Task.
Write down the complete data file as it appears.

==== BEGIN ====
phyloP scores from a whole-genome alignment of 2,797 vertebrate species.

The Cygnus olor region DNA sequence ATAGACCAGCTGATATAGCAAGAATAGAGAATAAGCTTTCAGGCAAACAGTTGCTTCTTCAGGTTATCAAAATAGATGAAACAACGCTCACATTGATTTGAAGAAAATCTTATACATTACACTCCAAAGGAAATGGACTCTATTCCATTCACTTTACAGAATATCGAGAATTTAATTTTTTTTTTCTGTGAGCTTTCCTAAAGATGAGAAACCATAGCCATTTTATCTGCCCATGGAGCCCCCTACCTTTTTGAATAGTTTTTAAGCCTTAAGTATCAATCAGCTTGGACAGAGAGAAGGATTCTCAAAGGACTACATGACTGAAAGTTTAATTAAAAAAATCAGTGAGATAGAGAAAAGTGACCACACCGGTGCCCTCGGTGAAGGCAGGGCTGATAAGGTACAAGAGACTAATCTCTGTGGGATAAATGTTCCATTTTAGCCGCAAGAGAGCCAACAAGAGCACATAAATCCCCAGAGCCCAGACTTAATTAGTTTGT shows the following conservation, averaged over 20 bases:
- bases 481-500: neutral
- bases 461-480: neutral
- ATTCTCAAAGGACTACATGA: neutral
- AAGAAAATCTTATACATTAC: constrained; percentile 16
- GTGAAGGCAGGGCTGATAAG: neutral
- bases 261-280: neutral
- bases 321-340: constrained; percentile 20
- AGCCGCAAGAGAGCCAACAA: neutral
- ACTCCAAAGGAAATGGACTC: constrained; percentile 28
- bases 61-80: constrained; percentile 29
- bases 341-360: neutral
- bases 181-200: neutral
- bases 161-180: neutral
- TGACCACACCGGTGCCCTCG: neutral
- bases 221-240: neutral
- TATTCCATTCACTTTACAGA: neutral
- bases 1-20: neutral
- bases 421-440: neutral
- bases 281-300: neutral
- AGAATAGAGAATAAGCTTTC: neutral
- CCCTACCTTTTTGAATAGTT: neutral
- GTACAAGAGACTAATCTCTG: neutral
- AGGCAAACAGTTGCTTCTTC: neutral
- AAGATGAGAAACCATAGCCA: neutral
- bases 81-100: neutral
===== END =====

phyloP scores from a whole-genome alignment of 2,797 vertebrate species.

The Cygnus olor region DNA sequence ATAGACCAGCTGATATAGCAAGAATAGAGAATAAGCTTTCAGGCAAACAGTTGCTTCTTCAGGTTATCAAAATAGATGAAACAACGCTCACATTGATTTGAAGAAAATCTTATACATTACACTCCAAAGGAAATGGACTCTATTCCATTCACTTTACAGAATATCGAGAATTTAATTTTTTTTTTCTGTGAGCTTTCCTAAAGATGAGAAACCATAGCCATTTTATCTGCCCATGGAGCCCCCTACCTTTTTGAATAGTTTTTAAGCCTTAAGTATCAATCAGCTTGGACAGAGAGAAGGATTCTCAAAGGACTACATGACTGAAAGTTTAATTAAAAAAATCAGTGAGATAGAGAAAAGTGACCACACCGGTGCCCTCGGTGAAGGCAGGGCTGATAAGGTACAAGAGACTAATCTCTGTGGGATAAATGTTCCATTTTAGCCGCAAGAGAGCCAACAAGAGCACATAAATCCCCAGAGCCCAGACTTAATTAGTTTGT shows the following conservation, averaged over 20 bases:
- bases 481-500: neutral
- bases 461-480: neutral
- ATTCTCAAAGGACTACATGA: neutral
- AAGAAAATCTTATACATTAC: constrained; percentile 16
- GTGAAGGCAGGGCTGATAAG: neutral
- bases 261-280: neutral
- bases 321-340: constrained; percentile 20
- AGCCGCAAGAGAGCCAACAA: neutral
- ACTCCAAAGGAAATGGACTC: constrained; percentile 28
- bases 61-80: constrained; percentile 29
- bases 341-360: neutral
- bases 181-200: neutral
- bases 161-180: neutral
- TGACCACACCGGTGCCCTCG: neutral
- bases 221-240: neutral
- TATTCCATTCACTTTACAGA: neutral
- bases 1-20: neutral
- bases 421-440: neutral
- bases 281-300: neutral
- AGAATAGAGAATAAGCTTTC: neutral
- CCCTACCTTTTTGAATAGTT: neutral
- GTACAAGAGACTAATCTCTG: neutral
- AGGCAAACAGTTGCTTCTTC: neutral
- AAGATGAGAAACCATAGCCA: neutral
- bases 81-100: neutral